On the California front, according to results from the Standard & Poor’s/Case-Shiller index recently released, home prices in Los Angeles and Orange counties jumped 6.2% in November compared with a year earlier, and prices in San Francisco kept soaring. The Southern California numbers are higher than the national increase of 5.3%. The numbers from L.A. and Orange counties were also up 0.3% compared to October.
Analysts said the gains were helped by an improving labor market and low mortgage rates. However, they said housing is not large enough to offset several weak spots in the economy, such as struggling business in the oil and energy sectors and a slowing market for exports because of a stronger U.S. dollar. Case-Shiller numbers are widely considered to be the most reliable reading on home values, though they lag behind other indicators as I have indicated above.
It’s the economy, stupid. Politics aside, economy slows down
While politics are heating up across America, the economy is cooling. Latest GDP numbers showed that the economy grew at 0.07% for the final 2015 quarter, nothing really to write home about since the GDP figures for the third quarter came in at 2%. A disappointment!
As expected, Fed officials held their benchmark short-term interest rate steady at between 0.25% and 0.5% after enacting the first increase in nearly a decade last month. They offered no new hints as to when the next rate change would take place. While the housing market appears to be in a recovery mode, the weaker parts of our economy analysts noted is the price of oil and the China “syndrome” — two key factors in the lower growth performance. Interest rates remain constant, and our mortgage lenders indicate that even with the Fed rate increase, interest rates will be gradual.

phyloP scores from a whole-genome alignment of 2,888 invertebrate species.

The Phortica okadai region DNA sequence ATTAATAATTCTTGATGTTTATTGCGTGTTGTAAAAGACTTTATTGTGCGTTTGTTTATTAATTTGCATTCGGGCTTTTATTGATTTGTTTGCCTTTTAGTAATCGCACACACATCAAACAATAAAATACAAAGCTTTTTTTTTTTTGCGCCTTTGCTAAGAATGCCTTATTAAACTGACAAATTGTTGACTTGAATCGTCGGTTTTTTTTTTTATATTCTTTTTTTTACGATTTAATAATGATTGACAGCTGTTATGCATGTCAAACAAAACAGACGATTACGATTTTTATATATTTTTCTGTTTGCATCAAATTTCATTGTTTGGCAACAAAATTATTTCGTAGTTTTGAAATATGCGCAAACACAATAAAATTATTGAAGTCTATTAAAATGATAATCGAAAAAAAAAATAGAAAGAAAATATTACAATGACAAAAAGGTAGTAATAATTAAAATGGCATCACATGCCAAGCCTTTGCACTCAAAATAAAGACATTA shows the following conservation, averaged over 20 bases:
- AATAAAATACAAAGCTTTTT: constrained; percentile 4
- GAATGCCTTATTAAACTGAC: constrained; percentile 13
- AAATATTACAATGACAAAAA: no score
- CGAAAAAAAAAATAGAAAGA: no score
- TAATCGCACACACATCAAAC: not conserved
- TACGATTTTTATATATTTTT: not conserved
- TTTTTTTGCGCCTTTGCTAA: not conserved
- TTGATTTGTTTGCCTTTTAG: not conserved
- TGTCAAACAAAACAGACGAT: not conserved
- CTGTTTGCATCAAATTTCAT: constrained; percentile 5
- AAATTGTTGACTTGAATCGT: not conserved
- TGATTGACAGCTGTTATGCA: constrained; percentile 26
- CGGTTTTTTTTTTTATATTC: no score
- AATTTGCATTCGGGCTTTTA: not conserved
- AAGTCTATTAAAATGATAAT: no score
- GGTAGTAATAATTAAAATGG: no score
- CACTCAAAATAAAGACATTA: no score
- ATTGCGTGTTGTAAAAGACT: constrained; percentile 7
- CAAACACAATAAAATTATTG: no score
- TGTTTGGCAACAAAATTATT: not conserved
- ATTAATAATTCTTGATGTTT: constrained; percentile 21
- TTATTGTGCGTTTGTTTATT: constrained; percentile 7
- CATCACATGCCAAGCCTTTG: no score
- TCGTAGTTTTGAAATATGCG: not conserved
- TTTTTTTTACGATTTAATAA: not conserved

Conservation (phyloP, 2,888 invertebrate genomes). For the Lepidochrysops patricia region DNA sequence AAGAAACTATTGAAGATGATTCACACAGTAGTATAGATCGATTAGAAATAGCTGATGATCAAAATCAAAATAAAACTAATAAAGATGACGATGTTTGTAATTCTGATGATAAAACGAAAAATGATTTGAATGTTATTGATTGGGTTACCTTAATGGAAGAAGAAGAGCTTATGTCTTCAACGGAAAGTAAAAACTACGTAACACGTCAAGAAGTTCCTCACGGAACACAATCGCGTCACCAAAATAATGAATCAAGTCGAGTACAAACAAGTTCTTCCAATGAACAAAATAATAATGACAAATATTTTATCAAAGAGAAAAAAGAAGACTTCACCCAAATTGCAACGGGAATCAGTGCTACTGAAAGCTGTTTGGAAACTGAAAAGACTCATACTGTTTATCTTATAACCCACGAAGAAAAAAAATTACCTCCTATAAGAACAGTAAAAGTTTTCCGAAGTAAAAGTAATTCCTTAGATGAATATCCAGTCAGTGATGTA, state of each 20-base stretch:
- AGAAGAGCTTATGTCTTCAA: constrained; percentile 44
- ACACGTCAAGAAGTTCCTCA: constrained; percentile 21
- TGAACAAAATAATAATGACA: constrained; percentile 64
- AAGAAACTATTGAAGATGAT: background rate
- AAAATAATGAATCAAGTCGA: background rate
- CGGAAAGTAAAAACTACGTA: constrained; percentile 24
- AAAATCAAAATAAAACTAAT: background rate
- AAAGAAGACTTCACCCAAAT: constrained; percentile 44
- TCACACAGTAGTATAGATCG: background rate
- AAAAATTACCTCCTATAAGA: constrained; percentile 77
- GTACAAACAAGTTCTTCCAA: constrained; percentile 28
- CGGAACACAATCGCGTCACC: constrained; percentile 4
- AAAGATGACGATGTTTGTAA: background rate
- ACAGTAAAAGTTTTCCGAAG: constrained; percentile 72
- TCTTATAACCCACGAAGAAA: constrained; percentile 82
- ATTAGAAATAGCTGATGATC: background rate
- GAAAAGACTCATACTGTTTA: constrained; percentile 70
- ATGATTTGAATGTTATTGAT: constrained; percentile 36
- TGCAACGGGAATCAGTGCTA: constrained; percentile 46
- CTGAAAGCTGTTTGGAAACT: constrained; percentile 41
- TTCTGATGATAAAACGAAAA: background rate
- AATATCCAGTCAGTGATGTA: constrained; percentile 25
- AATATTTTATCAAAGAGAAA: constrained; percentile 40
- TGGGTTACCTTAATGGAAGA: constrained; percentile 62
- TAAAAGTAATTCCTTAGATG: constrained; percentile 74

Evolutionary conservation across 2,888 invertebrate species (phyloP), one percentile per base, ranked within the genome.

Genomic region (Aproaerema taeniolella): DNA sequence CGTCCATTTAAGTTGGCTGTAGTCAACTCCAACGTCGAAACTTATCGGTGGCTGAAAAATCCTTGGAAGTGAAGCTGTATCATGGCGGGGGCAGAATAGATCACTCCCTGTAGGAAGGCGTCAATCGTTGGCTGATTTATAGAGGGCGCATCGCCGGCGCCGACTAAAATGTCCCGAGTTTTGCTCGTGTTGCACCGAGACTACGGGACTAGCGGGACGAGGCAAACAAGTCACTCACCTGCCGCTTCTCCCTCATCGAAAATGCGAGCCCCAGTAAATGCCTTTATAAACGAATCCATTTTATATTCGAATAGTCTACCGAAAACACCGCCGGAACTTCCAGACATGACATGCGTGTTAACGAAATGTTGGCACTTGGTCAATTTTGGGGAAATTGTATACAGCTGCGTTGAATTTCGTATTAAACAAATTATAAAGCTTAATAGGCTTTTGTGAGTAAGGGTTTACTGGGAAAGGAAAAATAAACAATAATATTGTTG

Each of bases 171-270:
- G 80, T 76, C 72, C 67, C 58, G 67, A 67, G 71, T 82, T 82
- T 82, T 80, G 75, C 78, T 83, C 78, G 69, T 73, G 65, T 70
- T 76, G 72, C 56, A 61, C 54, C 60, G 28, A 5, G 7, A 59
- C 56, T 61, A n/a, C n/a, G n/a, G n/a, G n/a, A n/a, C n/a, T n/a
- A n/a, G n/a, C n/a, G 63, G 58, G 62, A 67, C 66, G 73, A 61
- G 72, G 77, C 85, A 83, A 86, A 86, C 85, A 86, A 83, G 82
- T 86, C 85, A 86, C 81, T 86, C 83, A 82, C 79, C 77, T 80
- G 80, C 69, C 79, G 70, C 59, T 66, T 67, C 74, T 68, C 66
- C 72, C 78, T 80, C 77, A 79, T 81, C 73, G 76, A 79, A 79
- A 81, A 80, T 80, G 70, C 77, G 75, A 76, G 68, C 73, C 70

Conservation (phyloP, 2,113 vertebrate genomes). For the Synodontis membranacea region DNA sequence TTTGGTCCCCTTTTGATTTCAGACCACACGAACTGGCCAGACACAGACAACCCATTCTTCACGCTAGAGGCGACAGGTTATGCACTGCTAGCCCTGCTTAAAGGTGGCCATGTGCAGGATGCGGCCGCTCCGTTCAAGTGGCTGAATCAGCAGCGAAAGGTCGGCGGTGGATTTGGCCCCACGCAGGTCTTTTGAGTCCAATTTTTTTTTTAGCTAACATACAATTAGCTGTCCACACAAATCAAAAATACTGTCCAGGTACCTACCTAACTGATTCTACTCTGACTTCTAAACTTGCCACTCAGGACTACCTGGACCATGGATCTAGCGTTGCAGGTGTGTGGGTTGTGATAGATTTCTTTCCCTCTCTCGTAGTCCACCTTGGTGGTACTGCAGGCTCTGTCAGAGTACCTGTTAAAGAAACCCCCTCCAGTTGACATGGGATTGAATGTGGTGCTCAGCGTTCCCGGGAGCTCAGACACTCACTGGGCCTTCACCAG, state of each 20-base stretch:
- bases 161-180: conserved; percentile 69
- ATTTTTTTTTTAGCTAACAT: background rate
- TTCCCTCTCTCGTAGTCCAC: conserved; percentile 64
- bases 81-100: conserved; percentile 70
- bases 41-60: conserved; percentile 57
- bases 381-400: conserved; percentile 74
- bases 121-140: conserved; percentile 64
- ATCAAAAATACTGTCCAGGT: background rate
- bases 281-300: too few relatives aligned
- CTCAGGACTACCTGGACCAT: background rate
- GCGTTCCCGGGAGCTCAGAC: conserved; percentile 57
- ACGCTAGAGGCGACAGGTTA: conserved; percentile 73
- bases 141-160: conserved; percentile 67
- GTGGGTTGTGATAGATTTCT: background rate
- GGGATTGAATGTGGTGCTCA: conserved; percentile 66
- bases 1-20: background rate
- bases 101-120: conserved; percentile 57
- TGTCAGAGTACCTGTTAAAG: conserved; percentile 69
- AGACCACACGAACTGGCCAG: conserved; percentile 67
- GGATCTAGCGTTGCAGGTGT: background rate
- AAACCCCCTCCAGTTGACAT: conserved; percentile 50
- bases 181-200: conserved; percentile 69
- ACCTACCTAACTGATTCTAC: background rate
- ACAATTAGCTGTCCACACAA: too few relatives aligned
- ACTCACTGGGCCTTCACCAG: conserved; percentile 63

So, let’s talk “hot zip codes”….some are hotter than others
Yes, Virginia, there are zip codes that are ‘hotter’ than others. In a recent Los Angeles Times article identified the hottest zip codes in Los Angeles County. If you lived in the Los Angeles County communities of Santa Monica, Hermosa Beach, Manhattan Beach, Marina del Rey, or Playa Vista you can now call yourself “hot”. Here are a few highlights:
Santa Monica (90402) — The classy neighborhood north of Montana Avenue saw the largest gain last year. At $1,420 a square foot, that’s the equivalent of $2.84 million for a 2,000-square-foot house. Known for larger homes than other city neighborhoods, the area has long attracted those looking for a hip and cool living environment near the beach. More recently, the neighborhood has grown even more exclusive amid a surge of international buyers and executives from the growing Silicon Beach tech hub.